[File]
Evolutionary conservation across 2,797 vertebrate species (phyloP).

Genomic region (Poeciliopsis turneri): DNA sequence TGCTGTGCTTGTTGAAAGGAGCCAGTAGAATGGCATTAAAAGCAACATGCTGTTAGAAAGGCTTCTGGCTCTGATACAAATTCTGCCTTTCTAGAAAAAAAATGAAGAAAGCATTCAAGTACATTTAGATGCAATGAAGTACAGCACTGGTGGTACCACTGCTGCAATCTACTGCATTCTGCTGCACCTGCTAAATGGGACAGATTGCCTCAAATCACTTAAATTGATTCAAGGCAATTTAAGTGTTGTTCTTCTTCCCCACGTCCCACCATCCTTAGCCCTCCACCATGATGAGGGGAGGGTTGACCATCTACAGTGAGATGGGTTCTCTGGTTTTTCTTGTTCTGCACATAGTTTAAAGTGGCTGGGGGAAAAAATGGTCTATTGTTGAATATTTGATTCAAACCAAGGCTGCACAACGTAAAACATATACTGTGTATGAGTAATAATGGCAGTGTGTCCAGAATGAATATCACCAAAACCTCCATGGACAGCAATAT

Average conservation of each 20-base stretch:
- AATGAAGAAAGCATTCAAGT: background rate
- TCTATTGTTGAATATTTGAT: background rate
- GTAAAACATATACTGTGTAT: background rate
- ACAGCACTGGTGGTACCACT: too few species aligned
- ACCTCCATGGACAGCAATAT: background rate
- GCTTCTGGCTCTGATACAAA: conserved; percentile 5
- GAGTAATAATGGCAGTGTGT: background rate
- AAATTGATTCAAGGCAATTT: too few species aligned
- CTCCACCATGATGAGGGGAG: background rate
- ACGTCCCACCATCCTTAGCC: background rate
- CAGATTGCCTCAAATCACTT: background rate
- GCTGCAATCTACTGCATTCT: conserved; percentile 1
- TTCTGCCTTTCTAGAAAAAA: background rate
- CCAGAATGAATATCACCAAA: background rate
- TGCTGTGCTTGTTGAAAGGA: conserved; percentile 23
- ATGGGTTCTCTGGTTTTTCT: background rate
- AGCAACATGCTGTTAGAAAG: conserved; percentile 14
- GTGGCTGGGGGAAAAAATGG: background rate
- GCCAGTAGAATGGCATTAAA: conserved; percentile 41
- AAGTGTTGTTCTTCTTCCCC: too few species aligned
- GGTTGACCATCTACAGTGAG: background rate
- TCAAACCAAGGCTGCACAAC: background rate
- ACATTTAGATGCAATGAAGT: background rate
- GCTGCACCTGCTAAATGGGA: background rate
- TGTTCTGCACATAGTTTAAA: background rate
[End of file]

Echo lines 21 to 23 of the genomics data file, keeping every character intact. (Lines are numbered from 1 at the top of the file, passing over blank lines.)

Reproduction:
- GTGGCTGGGGGAAAAAATGG: background rate
- GCCAGTAGAATGGCATTAAA: conserved; percentile 41
- AAGTGTTGTTCTTCTTCCCC: too few species aligned